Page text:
After the Baldacci administration rolled out its Pine Tree Zone business incentive program in 2003, an interesting question emerged — why not make the entire state a Pine Tree Zone? This week, the governor signed into law a plan that does just that for the rest of 2009. If ever there were a year that needed such an incentive, 2009 is it.
The original Pine Tree Zone targeted economically challenged areas. The law identified Aroostook County, the Androscoggin Valley, the Penobscot Valley and the Washington County-Downeast region as four eligible zones. Four more — the Kennebec Valley, Midcoast, Penquis and southern Maine — were added by application. Local committees identified parcels within the districts that made sense, such as dormant mill areas. Up to 5,000 acres could be allocated within each zone.
The tax breaks were substantial. For eligible new and expanded businesses, they included a 100 percent income tax credit for five years, followed by a 50 percent credit for another five years. Sales tax was waived or reimbursed for equipment and building materials. And after five or more new “quality jobs” were created, the businesses were eligible for 80 percent reimbursement on state withholding tax. A quality job is defined as paying at or above the county average wage and including access to group health insurance and a retirement plan.
Businesses in Pine Tree zones also are eligible for reduced electric rates through the cooperation of utility companies.
The law targeted nine business sectors: manufacturing, financial services, bio-technology, advanced forestry and agricultural technology, aquaculture and marine technology, composite materials, environmental technology, information technology and precision manufacturing.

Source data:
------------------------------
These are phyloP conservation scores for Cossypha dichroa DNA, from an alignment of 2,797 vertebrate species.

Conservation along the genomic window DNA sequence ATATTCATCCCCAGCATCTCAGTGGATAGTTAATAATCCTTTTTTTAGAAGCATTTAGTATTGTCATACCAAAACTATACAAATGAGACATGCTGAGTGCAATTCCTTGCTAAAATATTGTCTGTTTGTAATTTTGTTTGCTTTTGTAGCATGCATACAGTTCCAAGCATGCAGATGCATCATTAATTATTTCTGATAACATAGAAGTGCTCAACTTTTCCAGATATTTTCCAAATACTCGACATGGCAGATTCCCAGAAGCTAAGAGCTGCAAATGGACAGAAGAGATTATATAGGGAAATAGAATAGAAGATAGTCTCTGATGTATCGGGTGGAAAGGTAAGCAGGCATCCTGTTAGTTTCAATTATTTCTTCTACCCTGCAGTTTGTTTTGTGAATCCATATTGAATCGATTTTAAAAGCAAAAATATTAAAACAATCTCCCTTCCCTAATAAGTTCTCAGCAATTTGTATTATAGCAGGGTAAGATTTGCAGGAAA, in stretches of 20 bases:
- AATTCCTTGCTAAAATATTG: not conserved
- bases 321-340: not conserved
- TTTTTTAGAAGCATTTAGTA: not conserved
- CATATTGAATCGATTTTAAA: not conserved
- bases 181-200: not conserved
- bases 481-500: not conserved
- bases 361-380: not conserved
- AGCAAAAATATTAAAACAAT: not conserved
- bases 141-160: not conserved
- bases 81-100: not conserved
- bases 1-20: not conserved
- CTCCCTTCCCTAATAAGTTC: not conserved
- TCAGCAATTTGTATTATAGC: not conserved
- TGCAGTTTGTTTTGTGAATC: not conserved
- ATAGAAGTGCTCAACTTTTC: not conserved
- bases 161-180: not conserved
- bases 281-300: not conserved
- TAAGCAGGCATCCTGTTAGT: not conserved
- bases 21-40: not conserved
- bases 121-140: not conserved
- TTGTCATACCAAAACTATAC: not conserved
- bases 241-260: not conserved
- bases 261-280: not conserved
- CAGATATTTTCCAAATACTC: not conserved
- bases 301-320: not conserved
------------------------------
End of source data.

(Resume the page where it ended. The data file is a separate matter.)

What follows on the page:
Brian Hodges, Maine’s director of tax incentive programs, says an analysis of the program shows it created 2,418 jobs for 66 businesses. With reimbursements, the state has invested $1,029 per job created, he said. Unlike other programs, the Pine Tree Zone is performance based, Mr. Hodges said, meaning no benefits are given to businesses until they create new, quality jobs. “It’s not corporate welfare,” he said. In fact, recipients must sign public documents attesting that they would not have relocated or expanded without the program.
The expansion of the Pine Tree program statewide is designed to nudge businesses to come to Mane or expand in Maine.
“Here’s your chance,” is the overture the one-year extension offers, Mr. Hodges said. “If you’re going to come in, we’re going to give you these incentives.” The incentives will be in place for 10 years for any business taking advantage of the 2009 expansion.
Next year, the program reverts to the original geographic areas plus military redevelopment zones and municipalities in Cumberland or York counties with unemployment rates 15 percent or more higher than the county rate, and limits benefits to five years.
The one-time window for the entire state is designed as Maine’s own economic stimulus plan. For the next six months, statewide business booster groups and others should pull out all the stops promoting this program in the New England region and beyond.